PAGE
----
The first black woman vice-chairman of the West Midlands Police Authority has been removed from the post by her Labour colleagues.
Birmingham city councillor Yvonne Mosquito was ditched from the authority at the party’s annual group meeting.
The decision stunned friends who had assumed her re-election as the authority’s Birmingham Labour representative would go through unchallenged. But she lost out to Aston councillor Muhammed Afzal.
Coun Mosquito (Lab Nechells) has been a member of the police authority for eight years, latterly as vice-chairman, and had been tipped to become chairman when the position becomes vacant. She is also one of the favourites to be selected as Labour parliamentary candidate for the Ladywood constituency when Clare Short steps down at the next General Election.
Coun Mosquito is one of very few black women to hold high-profile public office and the decision to replace her prompted warnings about the ethnic balance of the police authority.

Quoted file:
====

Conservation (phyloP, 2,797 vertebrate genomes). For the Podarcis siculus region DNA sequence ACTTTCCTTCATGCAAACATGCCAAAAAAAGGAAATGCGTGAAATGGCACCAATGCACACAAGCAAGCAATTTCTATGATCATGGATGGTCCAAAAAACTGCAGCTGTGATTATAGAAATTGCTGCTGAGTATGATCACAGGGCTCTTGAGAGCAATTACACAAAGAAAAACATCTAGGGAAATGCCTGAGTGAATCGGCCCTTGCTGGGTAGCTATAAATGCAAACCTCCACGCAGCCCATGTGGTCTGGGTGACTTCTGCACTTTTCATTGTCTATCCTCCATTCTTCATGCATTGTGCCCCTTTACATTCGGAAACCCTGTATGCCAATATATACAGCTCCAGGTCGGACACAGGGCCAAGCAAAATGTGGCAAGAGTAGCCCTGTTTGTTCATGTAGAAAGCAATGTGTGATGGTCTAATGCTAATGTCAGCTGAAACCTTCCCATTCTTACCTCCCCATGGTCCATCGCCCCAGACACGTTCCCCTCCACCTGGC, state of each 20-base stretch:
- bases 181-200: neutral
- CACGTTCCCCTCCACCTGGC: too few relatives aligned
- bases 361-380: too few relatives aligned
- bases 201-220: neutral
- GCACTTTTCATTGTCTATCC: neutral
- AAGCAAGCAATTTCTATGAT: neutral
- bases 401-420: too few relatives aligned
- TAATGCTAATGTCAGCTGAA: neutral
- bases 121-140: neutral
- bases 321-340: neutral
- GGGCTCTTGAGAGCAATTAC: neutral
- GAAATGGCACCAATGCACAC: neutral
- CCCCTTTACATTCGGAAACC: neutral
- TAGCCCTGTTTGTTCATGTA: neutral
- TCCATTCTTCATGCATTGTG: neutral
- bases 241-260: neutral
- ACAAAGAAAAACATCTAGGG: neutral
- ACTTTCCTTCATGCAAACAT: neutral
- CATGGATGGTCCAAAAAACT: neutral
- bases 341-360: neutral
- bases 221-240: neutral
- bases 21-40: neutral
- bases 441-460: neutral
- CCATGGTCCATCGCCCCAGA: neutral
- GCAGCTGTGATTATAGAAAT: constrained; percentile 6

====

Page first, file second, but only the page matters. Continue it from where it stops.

The Rev Derek Webley, who will now be the only black member of the authority, said: "Obviously the process by which the Labour Party chooses its representatives is a matter for the Labour Party. But from my own personal perspective Yvonne’s contribution has been very valuable and balanced over the years."
Mr Webley said the authority gained "added value" by having a representative ethnic mix.
He added: "This is a very delicate situation. It would not be helpful to comment further."
Bishop Joe Aldred, chairman of the Council for Black-Led Churches, said: "Clearly, it is in our interests that the police authority has adequate representation from the different ethnic groups that it serves."
The Labour group recommendation will go forward to the leaders of the seven West Midlands metropolitan councils for a final decision.
But it was by no means certain last night that Coun Afzal would get on to the police authority.
The political balance of councils across the region swung towards the Conservatives in the local authority elections earlier this month, which is likely to result in Labour losing places on the authority. The party may find itself forced to hand over its one Birmingham place on the authority to the Tories.
Ian Ward, deputy leader of Birmingham City Council Labour group, said members were perfectly entitled to put their names forward for positions of responsibility and it was a matter for colleagues to vote.
Coun Ward (Lab Shard End) added: "Democracy is a controversial thing."
Coun Mosquito was unavailable for comment.